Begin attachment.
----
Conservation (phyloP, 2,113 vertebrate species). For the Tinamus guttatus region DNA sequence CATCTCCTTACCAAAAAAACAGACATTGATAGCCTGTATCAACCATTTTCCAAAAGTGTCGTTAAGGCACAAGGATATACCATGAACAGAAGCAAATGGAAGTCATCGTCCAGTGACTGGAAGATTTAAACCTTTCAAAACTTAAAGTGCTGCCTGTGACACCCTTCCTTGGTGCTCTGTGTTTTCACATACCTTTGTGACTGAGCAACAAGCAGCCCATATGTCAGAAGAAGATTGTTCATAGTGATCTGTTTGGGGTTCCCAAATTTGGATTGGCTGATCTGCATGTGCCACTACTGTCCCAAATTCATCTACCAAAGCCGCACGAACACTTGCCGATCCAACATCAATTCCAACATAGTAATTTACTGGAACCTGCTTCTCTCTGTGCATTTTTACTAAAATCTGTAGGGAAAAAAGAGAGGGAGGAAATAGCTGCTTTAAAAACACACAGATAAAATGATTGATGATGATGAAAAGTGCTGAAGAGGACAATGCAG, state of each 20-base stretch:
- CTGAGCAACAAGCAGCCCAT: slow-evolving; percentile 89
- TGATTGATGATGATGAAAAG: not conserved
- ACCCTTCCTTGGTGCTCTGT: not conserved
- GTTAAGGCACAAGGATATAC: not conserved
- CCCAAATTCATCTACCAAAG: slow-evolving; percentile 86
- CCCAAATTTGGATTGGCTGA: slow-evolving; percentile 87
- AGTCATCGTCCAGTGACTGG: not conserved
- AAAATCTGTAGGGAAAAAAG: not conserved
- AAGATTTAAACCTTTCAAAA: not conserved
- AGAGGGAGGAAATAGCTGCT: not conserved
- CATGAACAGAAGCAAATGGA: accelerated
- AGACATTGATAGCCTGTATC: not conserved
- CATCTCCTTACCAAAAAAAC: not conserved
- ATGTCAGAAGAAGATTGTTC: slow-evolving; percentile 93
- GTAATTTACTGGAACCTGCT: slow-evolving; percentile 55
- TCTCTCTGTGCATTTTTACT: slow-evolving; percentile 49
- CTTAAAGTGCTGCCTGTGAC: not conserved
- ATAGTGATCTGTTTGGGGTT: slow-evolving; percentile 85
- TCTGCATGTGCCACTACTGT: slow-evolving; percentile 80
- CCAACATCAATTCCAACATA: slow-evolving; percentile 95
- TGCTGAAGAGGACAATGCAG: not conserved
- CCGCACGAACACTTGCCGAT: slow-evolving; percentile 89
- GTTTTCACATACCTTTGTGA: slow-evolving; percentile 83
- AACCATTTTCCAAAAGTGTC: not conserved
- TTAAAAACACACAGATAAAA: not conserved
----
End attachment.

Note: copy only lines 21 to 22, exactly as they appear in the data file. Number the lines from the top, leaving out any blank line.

- CCAACATCAATTCCAACATA: slow-evolving; percentile 95
- TGCTGAAGAGGACAATGCAG: not conserved